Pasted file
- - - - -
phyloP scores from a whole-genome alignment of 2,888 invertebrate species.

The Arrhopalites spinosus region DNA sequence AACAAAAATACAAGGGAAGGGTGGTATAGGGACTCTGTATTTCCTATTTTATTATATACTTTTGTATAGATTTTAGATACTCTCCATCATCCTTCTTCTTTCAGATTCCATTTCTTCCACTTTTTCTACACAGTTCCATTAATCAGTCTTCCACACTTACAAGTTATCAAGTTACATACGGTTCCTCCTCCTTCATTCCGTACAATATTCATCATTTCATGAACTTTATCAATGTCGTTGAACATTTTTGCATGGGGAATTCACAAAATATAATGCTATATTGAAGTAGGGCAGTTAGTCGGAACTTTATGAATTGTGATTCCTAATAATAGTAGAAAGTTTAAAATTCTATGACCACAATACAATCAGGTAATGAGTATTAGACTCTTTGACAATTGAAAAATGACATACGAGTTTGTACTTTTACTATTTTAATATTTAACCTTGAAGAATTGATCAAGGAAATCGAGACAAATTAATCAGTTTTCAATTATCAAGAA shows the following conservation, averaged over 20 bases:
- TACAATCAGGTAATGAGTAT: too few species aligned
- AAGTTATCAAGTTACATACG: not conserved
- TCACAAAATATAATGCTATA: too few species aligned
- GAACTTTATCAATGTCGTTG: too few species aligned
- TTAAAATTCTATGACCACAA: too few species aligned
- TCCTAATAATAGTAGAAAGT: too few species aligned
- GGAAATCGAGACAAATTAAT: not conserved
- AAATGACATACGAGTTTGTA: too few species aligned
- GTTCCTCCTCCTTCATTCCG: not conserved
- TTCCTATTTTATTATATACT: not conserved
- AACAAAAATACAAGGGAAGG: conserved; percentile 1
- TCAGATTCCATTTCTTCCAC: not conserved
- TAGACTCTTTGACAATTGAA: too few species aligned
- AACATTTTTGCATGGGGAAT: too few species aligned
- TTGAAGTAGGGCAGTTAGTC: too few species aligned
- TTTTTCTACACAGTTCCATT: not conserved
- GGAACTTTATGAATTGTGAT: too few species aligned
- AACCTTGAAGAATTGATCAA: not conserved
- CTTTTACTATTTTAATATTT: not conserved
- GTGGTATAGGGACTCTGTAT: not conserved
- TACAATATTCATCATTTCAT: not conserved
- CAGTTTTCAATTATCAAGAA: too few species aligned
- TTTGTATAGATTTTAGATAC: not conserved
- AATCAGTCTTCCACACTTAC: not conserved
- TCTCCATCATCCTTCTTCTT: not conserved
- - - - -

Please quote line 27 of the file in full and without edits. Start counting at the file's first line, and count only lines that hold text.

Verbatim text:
- TCTCCATCATCCTTCTTCTT: not conserved